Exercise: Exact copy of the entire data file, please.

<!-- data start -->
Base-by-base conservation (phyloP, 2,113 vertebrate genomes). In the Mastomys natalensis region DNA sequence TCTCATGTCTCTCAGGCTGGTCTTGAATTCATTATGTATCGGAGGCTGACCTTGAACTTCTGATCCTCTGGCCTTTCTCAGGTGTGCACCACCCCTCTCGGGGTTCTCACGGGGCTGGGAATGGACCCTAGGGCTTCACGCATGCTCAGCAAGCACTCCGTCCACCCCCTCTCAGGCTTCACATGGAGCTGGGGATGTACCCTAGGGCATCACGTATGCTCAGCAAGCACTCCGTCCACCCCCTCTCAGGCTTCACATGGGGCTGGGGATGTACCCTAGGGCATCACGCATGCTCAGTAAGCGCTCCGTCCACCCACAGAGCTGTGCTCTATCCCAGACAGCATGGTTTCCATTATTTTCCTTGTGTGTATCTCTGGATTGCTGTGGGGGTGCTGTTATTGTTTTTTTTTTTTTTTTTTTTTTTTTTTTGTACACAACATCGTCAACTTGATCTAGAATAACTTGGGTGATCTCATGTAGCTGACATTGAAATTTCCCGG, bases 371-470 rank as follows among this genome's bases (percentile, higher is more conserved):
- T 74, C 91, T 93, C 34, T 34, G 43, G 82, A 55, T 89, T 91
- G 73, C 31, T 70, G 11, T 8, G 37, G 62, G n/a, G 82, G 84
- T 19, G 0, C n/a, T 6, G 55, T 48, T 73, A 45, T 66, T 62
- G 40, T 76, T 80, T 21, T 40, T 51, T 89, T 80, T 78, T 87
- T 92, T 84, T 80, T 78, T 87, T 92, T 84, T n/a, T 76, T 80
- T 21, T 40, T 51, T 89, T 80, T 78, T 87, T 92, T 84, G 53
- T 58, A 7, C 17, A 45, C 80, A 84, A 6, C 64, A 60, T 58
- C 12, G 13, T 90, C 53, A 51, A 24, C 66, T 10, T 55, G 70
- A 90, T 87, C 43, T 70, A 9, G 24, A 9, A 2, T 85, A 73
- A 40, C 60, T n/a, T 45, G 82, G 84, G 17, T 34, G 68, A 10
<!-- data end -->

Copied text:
Base-by-base conservation (phyloP, 2,113 vertebrate genomes). In the Mastomys natalensis region DNA sequence TCTCATGTCTCTCAGGCTGGTCTTGAATTCATTATGTATCGGAGGCTGACCTTGAACTTCTGATCCTCTGGCCTTTCTCAGGTGTGCACCACCCCTCTCGGGGTTCTCACGGGGCTGGGAATGGACCCTAGGGCTTCACGCATGCTCAGCAAGCACTCCGTCCACCCCCTCTCAGGCTTCACATGGAGCTGGGGATGTACCCTAGGGCATCACGTATGCTCAGCAAGCACTCCGTCCACCCCCTCTCAGGCTTCACATGGGGCTGGGGATGTACCCTAGGGCATCACGCATGCTCAGTAAGCGCTCCGTCCACCCACAGAGCTGTGCTCTATCCCAGACAGCATGGTTTCCATTATTTTCCTTGTGTGTATCTCTGGATTGCTGTGGGGGTGCTGTTATTGTTTTTTTTTTTTTTTTTTTTTTTTTTTTGTACACAACATCGTCAACTTGATCTAGAATAACTTGGGTGATCTCATGTAGCTGACATTGAAATTTCCCGG, bases 371-470 rank as follows among this genome's bases (percentile, higher is more conserved):
- T 74, C 91, T 93, C 34, T 34, G 43, G 82, A 55, T 89, T 91
- G 73, C 31, T 70, G 11, T 8, G 37, G 62, G n/a, G 82, G 84
- T 19, G 0, C n/a, T 6, G 55, T 48, T 73, A 45, T 66, T 62
- G 40, T 76, T 80, T 21, T 40, T 51, T 89, T 80, T 78, T 87
- T 92, T 84, T 80, T 78, T 87, T 92, T 84, T n/a, T 76, T 80
- T 21, T 40, T 51, T 89, T 80, T 78, T 87, T 92, T 84, G 53
- T 58, A 7, C 17, A 45, C 80, A 84, A 6, C 64, A 60, T 58
- C 12, G 13, T 90, C 53, A 51, A 24, C 66, T 10, T 55, G 70
- A 90, T 87, C 43, T 70, A 9, G 24, A 9, A 2, T 85, A 73
- A 40, C 60, T n/a, T 45, G 82, G 84, G 17, T 34, G 68, A 10